September 1, 2020

A Once in A Lifetime Southern Resident Killer Whale Surprise

P/C. Sarah McCullagh

Olivia | M/V Sea Lion | September 1st, 2020 | 13:30

Every day and every trip in the San Juan Islands are completely unique. With such a strong diversity in the most productive waters in the world, we never truly know what is going to grace our presence. Today solidified that theory. Captain Sarah and I received word through the PWWA of Southern Resident Killer Whales in Haro Strait on the west side of San Juan Island. This was a big surprise since this ecotype of Killer Whales are critically endangered. They earned the name “resident” because historically they foraged in these waters abundantly and were here nearly every day. Since they are going way out of their historical distribution range trying to find salmon, specifically Chinook [King] Salmon, we only see them here a handful of times in a year. In fact, this August was the first August on record they did not visit our waters.

Therefore, while we see Bigg’s Killer Whales in our waters abundantly, specifically during the summer months feeding on Harbor Seals, the beloved Southern Residents [with only 72 individuals left in the wild divided between the J, K, and L Pods] are not an ecotype we ever expect to see. With no reports of transient orca in our region, we started heading south in hopes of witnessing this rare experience, and with a bit of luck, give our guests the opportunity of a lifetime.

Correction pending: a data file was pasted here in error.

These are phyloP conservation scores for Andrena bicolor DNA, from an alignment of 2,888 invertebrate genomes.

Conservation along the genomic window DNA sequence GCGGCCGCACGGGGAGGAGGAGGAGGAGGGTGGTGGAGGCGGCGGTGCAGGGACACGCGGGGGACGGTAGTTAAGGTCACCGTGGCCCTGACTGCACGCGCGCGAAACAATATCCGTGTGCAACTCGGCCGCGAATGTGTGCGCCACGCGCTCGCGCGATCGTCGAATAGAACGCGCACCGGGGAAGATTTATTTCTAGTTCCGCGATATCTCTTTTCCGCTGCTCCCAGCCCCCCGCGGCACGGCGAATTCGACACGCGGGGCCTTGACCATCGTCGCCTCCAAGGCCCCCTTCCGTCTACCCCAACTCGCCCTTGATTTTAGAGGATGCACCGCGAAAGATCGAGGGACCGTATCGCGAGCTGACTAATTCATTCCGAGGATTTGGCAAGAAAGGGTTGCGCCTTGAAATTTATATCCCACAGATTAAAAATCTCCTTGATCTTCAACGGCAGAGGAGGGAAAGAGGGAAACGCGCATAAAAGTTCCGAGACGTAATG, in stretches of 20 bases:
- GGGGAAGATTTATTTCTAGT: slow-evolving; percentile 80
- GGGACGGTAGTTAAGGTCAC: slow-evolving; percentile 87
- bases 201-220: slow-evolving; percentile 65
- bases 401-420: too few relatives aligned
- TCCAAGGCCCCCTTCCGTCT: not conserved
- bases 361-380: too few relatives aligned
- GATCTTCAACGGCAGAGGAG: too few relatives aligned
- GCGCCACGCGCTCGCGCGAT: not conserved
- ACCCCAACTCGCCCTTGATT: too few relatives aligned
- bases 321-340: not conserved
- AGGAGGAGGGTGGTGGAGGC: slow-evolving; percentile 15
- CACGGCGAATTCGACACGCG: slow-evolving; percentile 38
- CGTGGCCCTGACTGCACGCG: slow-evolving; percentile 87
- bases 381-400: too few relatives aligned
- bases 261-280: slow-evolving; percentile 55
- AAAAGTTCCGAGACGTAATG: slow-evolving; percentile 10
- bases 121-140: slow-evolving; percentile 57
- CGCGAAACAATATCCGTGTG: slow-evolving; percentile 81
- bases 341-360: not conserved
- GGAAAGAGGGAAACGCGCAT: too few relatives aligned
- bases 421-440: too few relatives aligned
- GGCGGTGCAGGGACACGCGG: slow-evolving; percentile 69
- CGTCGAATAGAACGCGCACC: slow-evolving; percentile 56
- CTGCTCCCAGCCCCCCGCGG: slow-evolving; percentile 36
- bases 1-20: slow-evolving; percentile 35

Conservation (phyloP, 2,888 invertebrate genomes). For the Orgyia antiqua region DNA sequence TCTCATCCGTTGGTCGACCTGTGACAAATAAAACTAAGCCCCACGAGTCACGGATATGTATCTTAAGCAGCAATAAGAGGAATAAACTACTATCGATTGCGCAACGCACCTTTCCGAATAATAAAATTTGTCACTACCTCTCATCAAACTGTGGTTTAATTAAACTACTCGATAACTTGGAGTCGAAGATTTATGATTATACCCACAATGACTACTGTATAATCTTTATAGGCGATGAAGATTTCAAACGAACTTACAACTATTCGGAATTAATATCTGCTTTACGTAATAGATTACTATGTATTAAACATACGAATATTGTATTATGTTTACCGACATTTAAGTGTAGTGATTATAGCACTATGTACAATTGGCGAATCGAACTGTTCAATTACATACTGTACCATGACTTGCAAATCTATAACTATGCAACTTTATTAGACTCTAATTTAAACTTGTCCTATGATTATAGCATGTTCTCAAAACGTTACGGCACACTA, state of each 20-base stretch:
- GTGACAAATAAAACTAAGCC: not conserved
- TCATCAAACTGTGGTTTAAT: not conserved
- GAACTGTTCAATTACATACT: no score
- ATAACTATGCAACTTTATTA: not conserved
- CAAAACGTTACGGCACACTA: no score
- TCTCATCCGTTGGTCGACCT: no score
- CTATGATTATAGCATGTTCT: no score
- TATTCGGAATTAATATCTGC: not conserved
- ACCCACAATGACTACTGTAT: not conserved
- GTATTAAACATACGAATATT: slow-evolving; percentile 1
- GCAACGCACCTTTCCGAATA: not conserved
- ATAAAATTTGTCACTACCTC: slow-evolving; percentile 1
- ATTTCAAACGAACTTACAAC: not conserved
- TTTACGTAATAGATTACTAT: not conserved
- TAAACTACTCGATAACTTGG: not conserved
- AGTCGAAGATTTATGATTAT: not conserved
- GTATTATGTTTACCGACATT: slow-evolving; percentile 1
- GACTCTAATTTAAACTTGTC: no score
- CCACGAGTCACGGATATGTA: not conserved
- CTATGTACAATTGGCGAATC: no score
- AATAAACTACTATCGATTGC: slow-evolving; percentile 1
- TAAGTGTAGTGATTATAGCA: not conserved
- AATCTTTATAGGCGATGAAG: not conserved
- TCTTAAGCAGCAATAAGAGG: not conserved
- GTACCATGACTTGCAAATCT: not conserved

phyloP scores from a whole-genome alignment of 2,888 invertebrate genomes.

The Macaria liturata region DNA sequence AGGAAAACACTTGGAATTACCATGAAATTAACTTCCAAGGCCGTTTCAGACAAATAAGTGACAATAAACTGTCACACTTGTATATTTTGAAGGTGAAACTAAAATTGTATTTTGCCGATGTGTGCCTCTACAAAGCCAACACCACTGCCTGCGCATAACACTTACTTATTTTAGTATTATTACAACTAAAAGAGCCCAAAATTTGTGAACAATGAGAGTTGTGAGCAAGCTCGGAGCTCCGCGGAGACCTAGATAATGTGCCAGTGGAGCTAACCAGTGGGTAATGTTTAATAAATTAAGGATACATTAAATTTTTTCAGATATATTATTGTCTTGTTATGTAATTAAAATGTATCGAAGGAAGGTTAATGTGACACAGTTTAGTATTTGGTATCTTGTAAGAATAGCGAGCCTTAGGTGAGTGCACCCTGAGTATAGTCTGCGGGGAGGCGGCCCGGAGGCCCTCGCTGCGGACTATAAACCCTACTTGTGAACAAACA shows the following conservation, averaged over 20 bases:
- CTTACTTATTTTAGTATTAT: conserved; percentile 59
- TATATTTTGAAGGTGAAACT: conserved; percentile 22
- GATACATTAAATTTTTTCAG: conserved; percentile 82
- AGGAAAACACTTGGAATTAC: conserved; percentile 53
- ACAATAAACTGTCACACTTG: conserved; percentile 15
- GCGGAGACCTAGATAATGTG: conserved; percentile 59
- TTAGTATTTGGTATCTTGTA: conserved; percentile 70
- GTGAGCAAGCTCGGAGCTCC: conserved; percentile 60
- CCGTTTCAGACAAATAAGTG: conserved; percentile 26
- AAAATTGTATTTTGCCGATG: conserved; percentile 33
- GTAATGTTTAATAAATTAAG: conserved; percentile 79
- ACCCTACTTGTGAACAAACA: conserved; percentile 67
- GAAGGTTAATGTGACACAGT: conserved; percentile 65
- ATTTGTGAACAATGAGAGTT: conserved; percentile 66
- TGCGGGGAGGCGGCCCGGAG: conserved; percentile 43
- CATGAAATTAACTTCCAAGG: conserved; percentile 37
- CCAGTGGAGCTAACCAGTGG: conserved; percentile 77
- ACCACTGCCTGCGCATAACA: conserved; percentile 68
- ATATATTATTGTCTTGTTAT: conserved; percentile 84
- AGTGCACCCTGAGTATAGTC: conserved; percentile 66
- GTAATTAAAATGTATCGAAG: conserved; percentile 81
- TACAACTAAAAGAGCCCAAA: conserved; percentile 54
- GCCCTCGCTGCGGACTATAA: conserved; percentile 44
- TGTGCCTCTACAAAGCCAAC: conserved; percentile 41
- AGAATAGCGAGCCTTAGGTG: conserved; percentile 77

On our way to the west side, we passed a Steller’s Sea Lion swimming in the cold waters, as well as some Harbor Porpoise milling outside of Salmon Bank. A bit north of Lime Kiln Lighthouse, we spotted two large, male dorsal fins on both our port and starboard side. This was a breathtaking first encounter. We slowly continued north watching as more Southern Resident Killer Whales join up after being all spread out. Eventually, with the engines off, we just watched from between 300 and 400 yards away as they came to the surface for a breath, the sound of the air from their lungs hitting the external air is a sound we will never tire of. Before we knew it, J Pod was cartwheeling, breaching, lobtailing, spy hopping, and most importantly, foraging all along the western side of San Juan Island!

As we started to split away, we had a research vessel with Dr. Giles and their conservation dog on board stop by to show us whale poop they collected for data, assumed to be from J38 [not many folks know it is a pink/white color!], as well as surprise Dall’s Porpoise [a big welcome back to the fastest cetaceans] bow riding as we moved closer to Henry Island.

While this whale watch was a trip folks always except to have, the reality is that this was actually quite rare. I cannot stress enough how unique of an opportunity this was for our guests. Not only were there no other Killer Whales of either type reported in the area, this was the most endearing to our hearts. The sad reality is that most people will go their entire lives without seeing this ecotype- the ones that first made us realize the love and empathy of orca, the ones that deemed the Pacific Northwest iconic for seeing orca offshore, and the ones that provided breakthrough science for orca across the globe. Join us on a trip, check our website, or email us to learn what you can do to help!